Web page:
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January 26, 2010

Chapter-a-Day 1 Kings 15

Cleaning house is making room for new things. Asa conducted himself well before God, reviving the ways of his ancestor David. He cleaned house: He got rid of the sacred prostitutes and threw out all the idols his predecessors had made. Asa spared nothing and no one; he went so far as to remove Queen Maacah from her position because she had built a shockingly obscene memorial to the whore goddess Asherah. Asa tore it down and burned it up in the Kidron Valley. 1 Kings 15:11-13 (MSG)

There is something about "cleaning house" that brings a fresh start. Cleaning house means purging old and worthless things that take up room, demand time attention and distract me from more important things. I might "rearrange house" so that there is a sense that things are fresh and new, but it is not the same thing as cleaning house. The old and worthless things are still there. They may be tucked away for the moment, out of sight, so I can fool myself to believing that things are clean. But, nothing has really changed.

"Cleaning house" requires uncomfortable decisions. I'm sure Asa's decision to remove grandma from power had tremendous ramifications in his life, his household, in his family, and in his community. She had been holding "position" within the family, the royal household, and therefore, the government, for multiple generations. The removal of something or someone that holds an old, secure position within any kind of system tends to throw that system into conflict and confusion for a while. That's why we avoid it.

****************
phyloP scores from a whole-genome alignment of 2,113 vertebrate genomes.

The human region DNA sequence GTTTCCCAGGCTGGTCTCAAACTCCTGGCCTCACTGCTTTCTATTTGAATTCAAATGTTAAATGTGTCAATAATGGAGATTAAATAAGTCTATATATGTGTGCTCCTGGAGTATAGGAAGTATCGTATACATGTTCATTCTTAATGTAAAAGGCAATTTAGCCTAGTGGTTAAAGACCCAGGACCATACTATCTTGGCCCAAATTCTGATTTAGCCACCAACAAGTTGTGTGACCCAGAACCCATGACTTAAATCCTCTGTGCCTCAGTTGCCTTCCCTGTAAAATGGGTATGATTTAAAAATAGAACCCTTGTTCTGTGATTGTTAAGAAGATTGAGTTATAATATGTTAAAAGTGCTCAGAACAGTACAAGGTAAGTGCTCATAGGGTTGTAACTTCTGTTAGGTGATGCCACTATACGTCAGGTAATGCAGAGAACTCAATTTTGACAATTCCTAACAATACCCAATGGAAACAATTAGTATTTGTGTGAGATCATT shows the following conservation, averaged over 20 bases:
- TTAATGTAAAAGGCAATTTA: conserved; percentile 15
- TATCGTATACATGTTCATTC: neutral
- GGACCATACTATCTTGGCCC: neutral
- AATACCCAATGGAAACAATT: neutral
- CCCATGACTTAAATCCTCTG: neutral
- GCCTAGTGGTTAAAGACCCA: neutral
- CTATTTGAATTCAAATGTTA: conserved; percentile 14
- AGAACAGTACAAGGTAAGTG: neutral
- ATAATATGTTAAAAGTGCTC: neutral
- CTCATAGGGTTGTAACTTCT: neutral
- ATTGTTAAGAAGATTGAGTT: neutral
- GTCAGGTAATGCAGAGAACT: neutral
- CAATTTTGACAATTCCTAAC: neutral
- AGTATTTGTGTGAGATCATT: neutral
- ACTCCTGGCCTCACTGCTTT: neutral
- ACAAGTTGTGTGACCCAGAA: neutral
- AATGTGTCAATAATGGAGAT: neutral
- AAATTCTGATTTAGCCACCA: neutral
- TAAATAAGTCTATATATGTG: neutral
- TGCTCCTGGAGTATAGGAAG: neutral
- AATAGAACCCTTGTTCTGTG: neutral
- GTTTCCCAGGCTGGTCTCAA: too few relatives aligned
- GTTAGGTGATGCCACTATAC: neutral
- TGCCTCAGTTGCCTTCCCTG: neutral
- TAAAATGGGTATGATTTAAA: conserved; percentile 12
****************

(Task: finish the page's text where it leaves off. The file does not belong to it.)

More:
"Cleaning house" is a requisite part of the process for anyone who wants to follow Jesus. You don't get far in the journey if you keep accumulating and never purge. A journey requires mobility and you can't move if you're loaded down. "Old things pass away, new things come," God's message tells us. But, there's no room for new things in our backpack if it's still full of our old stuff.

Creative Commons photo courtesy of Flickr and questioneverything

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Comments

kr

But despite that, out of respect for David,.......For David had lived an exemplary life before God all his days.......

As a young boy, I remember well the reading of the 10 commandments in church each Sunday. Here is an excerpt from the NIV Exodus 20: 5 "You shall not bow down to them or worship them; for I, the LORD your God, am a jealous God, punishing the children for the sin of the fathers to the third and fourth generation of those who hate me, 6 but showing love to a thousand {generations} of those who love me and keep my commandments."

The concept of generational sin/love was a difficult one for me to comprehend, yet one that always stuck with me. I thought of that this morning when I read this passage. David's descendants clearly benefited from David's faithfulness to God. They didn't deserve by most counts the grace that God gave them. Wow! How important then for me to be obedient to God, not only to train my children as I was trained, but to pave a path of obedience that my children and grandchildren and great-grandchildren can walk. What an awesome and huge responsibility.

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